Monday January 7th… Dear Diary. The main purpose of this ongoing post will be to track United States extreme or record temperatures related to climate change. Any reports I see of ETs will be listed below the main topic of the day. I’ll refer to extreme or record temperatures as ETs (not extraterrestrials)😊.
Using Art For Climate Change Awareness
Not very long ago I thought that just presenting scientific data on climate would be enough to stir people towards action. Then in 2013 I began writing World of Thermo, which is a climate primer for ages 7-12. Another author friend of mine who wrote a book about global warming way back during the early 1990s, Buzz Bernard, suggested that I should not publish World of Thermo without doing many illustrations to hook young readers, which I made through a wonderful young artist, Alyssa Josue.
I’ve now come to realize that as of 2019 art can be a powerful tool, which can be added on top of scientific information to win the Climate War. For example, here is one of my favorite illustrations from World of Thermo, which is that of oil wells releasing “evil” carbon molecules:
Today I noticed a post from a new service, Changing Climate Times, that inspired me to write this article today. I’m reposting this for all to read:
The Art of Climate Change Awareness
01.06.19: Cries from the heart and stressed-out butterflies
|Jan 6||Public post|
ONE | THE ART OF CLIMATE CHANGE: A cri di couer
What role does artistry play in stirring action on climate change? Grappling with a radically changing climate motivates lots of artforms nowadays. What is a benchmark for successful climate crisis-inspired artistry? Inspiration to act? Motivation to advocacy? Maybe such work is enough in itself, a cri de couer — a cry of the heart, as the French say. It’s a phrase whose dictionary definition could summarize the urgency we feel:
An anguished cry of distress or indignation; outcry.” Maybe such work needs only to hold a mirror to an urgency and fear that speaks volumes, in the way sci-fi invasion and monster films of the 1950s and ‘60s were retrospectively seen to channel anxiety over atomic apocalypse. Do we even have time for such a retrospective? What artworks of climate crisis have moved you and why?“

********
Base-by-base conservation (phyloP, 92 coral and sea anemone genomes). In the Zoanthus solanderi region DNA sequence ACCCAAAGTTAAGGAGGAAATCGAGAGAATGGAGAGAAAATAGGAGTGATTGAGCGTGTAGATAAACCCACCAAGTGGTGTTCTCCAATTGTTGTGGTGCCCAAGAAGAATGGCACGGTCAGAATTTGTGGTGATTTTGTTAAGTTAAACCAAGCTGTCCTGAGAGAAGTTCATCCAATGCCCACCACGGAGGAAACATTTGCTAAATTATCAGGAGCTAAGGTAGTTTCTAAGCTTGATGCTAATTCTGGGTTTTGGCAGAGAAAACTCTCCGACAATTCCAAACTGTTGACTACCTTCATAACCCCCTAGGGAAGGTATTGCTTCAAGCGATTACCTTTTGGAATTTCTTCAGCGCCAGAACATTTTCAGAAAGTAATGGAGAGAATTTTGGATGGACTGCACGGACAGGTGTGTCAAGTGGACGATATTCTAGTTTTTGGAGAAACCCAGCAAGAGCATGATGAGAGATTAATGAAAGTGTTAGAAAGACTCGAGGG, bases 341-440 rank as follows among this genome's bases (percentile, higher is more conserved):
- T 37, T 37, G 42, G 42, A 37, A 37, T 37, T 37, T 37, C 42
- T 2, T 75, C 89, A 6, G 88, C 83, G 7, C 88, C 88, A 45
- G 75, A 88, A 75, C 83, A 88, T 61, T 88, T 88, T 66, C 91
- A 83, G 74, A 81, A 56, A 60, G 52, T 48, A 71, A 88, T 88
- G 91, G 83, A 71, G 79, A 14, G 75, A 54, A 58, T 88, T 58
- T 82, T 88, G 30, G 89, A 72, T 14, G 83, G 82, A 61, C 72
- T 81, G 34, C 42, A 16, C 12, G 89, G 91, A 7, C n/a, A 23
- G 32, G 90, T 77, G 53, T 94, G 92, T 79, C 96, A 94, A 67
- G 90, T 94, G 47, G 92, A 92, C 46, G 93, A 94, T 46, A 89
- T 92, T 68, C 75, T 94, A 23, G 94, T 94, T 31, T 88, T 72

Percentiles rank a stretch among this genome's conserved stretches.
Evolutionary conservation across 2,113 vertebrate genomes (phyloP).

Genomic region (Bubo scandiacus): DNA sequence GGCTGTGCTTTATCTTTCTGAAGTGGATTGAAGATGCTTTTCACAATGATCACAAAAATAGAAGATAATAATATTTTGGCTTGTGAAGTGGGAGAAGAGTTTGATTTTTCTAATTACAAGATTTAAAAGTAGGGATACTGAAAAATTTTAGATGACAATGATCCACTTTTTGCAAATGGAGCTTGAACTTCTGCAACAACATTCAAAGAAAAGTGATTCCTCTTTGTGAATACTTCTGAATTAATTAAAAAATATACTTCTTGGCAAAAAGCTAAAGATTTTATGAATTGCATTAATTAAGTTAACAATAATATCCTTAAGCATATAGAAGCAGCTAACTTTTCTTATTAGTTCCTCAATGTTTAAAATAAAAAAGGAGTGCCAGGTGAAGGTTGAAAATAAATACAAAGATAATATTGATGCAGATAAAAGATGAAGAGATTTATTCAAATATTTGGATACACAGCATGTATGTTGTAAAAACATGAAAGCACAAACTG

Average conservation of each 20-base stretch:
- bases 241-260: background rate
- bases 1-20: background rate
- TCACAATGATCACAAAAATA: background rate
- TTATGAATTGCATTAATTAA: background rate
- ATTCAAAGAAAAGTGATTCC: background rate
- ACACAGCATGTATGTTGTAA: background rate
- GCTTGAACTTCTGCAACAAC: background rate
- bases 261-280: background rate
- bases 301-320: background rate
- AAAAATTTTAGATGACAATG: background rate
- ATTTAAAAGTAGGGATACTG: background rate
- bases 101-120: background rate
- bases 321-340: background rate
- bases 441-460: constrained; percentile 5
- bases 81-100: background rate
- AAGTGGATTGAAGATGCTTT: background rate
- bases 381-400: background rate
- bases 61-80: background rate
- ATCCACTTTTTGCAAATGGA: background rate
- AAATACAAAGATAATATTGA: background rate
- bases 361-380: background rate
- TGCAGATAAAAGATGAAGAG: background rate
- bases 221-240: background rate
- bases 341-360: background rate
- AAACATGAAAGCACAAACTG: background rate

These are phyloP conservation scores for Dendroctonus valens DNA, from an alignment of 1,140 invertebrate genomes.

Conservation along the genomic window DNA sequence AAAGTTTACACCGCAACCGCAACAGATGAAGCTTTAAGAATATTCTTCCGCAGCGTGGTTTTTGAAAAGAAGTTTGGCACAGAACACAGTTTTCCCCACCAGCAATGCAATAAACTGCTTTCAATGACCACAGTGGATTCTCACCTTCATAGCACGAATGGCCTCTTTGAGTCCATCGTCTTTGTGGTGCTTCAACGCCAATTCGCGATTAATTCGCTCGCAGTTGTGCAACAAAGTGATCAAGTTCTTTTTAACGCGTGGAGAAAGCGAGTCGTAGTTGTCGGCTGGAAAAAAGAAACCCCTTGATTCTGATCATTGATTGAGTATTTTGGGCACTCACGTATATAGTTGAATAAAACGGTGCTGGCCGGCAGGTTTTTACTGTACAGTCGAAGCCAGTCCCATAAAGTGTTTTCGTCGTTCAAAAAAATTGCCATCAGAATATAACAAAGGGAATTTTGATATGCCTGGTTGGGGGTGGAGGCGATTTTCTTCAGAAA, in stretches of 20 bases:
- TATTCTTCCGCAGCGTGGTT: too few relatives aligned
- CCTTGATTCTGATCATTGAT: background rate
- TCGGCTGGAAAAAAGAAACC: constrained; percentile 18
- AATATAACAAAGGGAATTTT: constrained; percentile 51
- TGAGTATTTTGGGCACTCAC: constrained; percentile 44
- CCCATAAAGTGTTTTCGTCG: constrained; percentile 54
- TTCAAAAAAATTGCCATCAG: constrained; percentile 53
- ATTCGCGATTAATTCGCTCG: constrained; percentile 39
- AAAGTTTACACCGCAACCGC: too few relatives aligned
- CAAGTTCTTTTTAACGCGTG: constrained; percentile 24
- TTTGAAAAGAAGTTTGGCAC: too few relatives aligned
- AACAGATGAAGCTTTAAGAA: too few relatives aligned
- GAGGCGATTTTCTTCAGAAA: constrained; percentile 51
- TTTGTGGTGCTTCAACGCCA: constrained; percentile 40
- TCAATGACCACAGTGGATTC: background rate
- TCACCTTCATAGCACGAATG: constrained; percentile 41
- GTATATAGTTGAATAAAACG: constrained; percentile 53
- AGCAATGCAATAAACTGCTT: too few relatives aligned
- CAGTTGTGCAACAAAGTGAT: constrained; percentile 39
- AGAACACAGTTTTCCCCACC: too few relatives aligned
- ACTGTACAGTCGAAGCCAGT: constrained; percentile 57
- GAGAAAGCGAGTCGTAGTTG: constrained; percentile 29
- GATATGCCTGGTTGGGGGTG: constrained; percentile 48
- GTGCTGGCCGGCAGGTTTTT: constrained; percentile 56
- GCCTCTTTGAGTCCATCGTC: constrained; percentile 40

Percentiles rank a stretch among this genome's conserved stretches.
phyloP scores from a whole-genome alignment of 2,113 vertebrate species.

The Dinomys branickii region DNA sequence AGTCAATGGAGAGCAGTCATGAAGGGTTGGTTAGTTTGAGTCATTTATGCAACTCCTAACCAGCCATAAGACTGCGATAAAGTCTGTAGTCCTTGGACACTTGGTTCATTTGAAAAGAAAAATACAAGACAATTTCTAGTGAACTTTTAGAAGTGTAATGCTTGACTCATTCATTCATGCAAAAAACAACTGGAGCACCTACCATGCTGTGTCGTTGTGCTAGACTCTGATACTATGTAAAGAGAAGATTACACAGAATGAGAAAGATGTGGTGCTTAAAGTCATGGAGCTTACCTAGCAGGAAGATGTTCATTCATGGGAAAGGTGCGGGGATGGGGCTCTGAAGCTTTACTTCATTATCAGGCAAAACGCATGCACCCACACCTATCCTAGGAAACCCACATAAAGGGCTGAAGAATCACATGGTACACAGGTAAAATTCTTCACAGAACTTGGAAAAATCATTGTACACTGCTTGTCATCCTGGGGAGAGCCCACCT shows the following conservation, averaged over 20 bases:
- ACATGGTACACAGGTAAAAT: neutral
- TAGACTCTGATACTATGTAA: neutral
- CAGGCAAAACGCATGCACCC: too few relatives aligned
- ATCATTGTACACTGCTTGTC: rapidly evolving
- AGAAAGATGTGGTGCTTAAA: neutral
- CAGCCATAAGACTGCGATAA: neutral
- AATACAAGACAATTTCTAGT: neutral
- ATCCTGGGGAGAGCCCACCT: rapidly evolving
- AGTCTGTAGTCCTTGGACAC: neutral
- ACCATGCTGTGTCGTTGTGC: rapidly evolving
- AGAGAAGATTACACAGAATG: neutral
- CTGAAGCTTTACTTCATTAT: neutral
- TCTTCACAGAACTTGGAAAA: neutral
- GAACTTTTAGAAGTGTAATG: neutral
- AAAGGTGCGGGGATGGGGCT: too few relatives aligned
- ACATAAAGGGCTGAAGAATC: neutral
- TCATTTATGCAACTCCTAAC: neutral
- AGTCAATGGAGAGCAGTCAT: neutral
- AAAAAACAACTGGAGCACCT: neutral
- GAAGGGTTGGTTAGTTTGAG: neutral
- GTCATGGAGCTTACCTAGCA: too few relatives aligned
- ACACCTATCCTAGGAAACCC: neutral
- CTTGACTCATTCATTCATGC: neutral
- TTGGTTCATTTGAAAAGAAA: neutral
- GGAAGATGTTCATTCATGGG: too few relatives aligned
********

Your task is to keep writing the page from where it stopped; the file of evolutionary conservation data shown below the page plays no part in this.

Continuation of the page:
TWO | ROUNDING THE CORNER: Circular logic
Photo by DAVID IMBROGNO
My older brother, David, is a retired museum director, a naturalist before the term was ever widely known and a keen-eyed, inventive photographer. He has been producing a series of circular landscapes like the one above. While not intended overtly as climate crisis artwork, some spoke to me as I was contemplating the theme of this issue. David added these words for the image above:
“When it comes to climate change, we have a choice about which road to follow into the future. There are maps and signs to guide us if we choose to use them. The signs tell us that our road has a dangerous curve ahead. We have a choice. Heed the signs, follow the curve and ride safely down the highway. Or, ignore the signs, miss the curve and risk a barrel roll off the road to oblivion.”
I also invite all to subscribe (for free) to Changing Climate Times.
Some images produced by these new “climate artists” can be disturbing, but on purpose. Throughout history art, particularly modern art from the late 19th century on, was created to make people think. Climate science itself is highly analytical, so some folks may nod off, becoming disinterested after being “drowned” by a plethora of numbers and charts. Climate art can awaken the public to the dangers of carbon pollution through jolting imagery. Photography is also another great tool showing the public stark imagery of the consequences of climate change.